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Choosing the Right US University: Part 1

Berkeley - Sproul

Photo by LAgirl5252

The single most difficult question that haunts most prospective applicants is the choice of the university or school to apply to. It is a mammoth task considering the future of an applicant depends on the program chosen and the opportunities it has to offer. The United States has a vast choice of universities on offer (about 4000) covering all sectors of education (some offering subjects you might never have heard of!) and all are very international-student friendly.

So, how do you choose the right school?

For undergraduates it’s a lot simpler and more flexible because one can switch majors even after enrollment. Graduate programs are a little rigid because it is expected that one is attempting to opt for a specialized graduate degree only after careful consideration of choice and interest. Although choosing a school sounds like a difficult task at first, it becomes fairly simple with some thorough research on the internet. Yes! It’s the big R word “RESEARCH.” Nothing can substitute personal online research when choosing a program (unless you are in the US and can arrange a visit). I believe it is very important to do this research on your own instead of asking someone else to do it for you. How a university is aligned with a prospective applicant’s interest is best known only to the applicant. It’s very important that one chooses a university that’s a “best fit” in all aspects. Universities can be selected according to a lot of parameters. On this post I shall talk of the factors that play an important role and give some more details in successive posts.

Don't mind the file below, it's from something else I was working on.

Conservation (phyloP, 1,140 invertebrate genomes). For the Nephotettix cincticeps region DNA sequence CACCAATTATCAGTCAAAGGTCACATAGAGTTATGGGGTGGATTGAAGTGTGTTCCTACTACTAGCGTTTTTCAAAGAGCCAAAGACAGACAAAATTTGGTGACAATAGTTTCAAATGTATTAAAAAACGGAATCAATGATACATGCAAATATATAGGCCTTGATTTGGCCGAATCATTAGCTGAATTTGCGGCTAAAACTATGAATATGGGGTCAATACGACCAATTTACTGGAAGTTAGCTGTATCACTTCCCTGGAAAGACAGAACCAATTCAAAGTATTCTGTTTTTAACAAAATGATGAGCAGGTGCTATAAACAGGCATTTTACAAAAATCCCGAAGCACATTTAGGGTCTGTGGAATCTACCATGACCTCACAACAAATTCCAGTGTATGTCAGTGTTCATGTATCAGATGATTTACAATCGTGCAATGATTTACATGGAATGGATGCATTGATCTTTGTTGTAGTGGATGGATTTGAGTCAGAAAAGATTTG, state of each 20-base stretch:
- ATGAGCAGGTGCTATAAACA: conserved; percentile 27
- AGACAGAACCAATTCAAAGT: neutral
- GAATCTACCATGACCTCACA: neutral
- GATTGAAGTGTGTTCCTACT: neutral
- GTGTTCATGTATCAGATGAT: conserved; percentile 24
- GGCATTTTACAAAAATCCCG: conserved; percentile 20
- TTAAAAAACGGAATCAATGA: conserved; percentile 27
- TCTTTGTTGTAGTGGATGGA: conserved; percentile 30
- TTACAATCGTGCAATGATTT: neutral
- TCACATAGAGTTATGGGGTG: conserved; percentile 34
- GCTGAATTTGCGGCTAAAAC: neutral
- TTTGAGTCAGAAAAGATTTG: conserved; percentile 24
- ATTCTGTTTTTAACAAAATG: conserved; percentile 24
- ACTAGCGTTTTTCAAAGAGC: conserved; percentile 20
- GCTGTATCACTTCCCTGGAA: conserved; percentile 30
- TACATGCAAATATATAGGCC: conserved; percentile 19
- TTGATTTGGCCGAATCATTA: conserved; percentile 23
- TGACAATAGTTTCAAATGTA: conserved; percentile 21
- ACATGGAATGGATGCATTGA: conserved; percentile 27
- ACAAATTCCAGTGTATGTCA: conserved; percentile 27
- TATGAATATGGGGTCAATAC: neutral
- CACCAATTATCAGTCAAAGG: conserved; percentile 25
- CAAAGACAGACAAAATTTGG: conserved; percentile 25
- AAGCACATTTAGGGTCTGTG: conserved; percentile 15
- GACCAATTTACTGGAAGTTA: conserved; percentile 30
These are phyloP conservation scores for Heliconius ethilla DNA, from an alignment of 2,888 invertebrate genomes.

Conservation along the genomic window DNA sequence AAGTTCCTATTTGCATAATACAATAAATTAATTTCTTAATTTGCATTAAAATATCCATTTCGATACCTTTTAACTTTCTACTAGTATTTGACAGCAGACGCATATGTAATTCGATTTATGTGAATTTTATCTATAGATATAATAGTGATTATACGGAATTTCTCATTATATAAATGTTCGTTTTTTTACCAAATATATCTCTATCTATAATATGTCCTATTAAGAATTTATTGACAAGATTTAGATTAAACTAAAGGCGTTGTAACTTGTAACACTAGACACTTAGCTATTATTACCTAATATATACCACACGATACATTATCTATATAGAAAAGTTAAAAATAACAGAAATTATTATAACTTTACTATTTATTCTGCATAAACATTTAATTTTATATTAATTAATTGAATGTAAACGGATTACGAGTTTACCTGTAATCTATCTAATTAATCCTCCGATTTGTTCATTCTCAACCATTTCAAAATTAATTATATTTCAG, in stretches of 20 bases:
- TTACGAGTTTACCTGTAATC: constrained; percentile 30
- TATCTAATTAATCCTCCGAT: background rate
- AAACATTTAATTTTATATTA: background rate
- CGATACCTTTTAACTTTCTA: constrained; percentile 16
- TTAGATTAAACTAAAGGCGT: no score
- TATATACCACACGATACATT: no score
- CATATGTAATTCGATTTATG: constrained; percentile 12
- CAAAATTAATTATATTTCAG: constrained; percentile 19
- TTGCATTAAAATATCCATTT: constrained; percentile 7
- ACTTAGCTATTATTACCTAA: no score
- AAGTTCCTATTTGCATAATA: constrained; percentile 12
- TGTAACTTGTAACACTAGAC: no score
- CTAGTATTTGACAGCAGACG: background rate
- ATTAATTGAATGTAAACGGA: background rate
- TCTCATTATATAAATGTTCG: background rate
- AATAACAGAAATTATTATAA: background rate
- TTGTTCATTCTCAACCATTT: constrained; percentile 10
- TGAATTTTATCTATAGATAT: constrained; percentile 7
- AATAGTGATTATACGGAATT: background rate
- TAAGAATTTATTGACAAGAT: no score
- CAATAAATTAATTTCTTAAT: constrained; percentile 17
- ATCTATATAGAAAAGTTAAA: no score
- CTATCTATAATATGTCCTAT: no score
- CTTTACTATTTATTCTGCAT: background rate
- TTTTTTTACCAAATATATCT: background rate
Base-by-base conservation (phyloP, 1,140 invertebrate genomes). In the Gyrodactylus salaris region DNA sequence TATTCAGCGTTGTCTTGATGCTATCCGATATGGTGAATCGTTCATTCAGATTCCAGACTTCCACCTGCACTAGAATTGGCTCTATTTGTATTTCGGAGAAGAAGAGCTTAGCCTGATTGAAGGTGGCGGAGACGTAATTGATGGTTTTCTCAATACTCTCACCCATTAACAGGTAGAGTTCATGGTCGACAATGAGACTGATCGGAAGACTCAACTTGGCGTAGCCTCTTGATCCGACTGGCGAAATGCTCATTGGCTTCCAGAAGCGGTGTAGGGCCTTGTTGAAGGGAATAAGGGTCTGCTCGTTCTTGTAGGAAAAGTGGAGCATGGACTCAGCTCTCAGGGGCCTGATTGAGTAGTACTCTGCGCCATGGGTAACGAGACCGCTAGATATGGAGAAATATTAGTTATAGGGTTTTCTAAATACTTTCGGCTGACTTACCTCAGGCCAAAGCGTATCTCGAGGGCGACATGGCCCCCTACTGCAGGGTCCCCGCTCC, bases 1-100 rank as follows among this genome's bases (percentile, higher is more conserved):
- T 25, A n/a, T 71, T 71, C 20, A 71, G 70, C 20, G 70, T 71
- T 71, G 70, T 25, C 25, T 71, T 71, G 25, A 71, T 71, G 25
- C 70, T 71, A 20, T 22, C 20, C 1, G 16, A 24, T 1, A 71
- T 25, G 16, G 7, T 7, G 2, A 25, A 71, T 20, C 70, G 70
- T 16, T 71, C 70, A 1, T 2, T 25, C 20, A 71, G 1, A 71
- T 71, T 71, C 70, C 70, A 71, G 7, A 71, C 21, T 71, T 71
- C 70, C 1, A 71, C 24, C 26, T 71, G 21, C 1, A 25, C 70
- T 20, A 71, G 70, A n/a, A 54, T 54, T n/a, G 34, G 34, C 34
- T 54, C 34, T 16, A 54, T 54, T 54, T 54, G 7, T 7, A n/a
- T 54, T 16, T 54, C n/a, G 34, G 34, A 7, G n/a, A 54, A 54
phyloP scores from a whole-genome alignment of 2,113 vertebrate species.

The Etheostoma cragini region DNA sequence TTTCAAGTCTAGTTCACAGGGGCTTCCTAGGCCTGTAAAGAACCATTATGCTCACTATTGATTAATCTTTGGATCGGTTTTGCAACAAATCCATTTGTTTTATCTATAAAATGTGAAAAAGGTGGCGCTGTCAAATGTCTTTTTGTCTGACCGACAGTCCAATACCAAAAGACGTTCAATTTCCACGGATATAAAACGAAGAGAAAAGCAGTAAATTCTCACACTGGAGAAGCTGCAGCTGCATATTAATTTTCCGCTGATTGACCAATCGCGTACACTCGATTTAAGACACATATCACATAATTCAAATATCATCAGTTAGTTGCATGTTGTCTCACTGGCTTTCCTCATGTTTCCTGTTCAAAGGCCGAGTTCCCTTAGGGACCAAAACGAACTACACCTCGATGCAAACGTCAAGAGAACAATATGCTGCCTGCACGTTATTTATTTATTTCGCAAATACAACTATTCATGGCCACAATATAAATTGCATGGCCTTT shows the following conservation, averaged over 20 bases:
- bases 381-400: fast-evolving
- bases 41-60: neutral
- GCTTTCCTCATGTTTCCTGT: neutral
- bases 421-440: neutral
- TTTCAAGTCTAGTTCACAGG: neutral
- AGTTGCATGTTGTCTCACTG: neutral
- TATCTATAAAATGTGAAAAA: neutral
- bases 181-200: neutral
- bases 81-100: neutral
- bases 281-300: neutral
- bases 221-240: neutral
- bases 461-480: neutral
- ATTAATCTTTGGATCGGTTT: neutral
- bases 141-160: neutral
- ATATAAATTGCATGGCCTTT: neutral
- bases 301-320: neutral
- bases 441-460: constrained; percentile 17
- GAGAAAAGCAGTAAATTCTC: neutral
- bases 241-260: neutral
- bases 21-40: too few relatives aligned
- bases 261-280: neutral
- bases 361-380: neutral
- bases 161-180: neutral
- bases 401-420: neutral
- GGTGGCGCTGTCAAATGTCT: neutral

Things to Consider

Before beginning the search an applicant must set some parameters against which to choose universities. The most important factor is seeing where you fit in that school or university, its academic program and whether it satisfies all your parameters. Parameters could either be a choice of programs on offer, school size, location and ranking. Locational preference includes factors such as the weather, setting, transportation, cost of living and professional opportunities in the area. Some other factors taken into consideration are: reputation of the university, ranking of the program, curriculum of the program and job prospects after the course.

A lot of search websites like the US News Education, Collegeboard and BigFuture can assistant in narrowing your search. These websites give a brief overview of the university and programs on offer. Reliable and authentic information is available on official university and departmental websites. Departmental websites are generally very detailed and give out information about programs on offer, application requirements, areas of ongoing research, faculty, current students and other additional details. Shortlisting universities can also be done on the basis of the cost of education. The cost of college education can be quite steep in the US and choosing universities according to financial viability is also popular amongst international students. Many universities try to offer some form financial aid to international applicants, subject to availability and individual student profile. Departmental graduate coordinators and officials from the financial aid office can give information regarding these.

The next step would be to rank these parameters in order of preference. Some students rank reputation ahead of cost of education, whereas some others choose the location over cost or ranking. It’s a matter of personal choice which factor is most important and which ones to consider in the ranking rubric. Once an applicant is done with the parameter list things start getting a little more serious because the research gets somewhat detailed henceforth.

Let’s talk more about trimming the school list in the next post!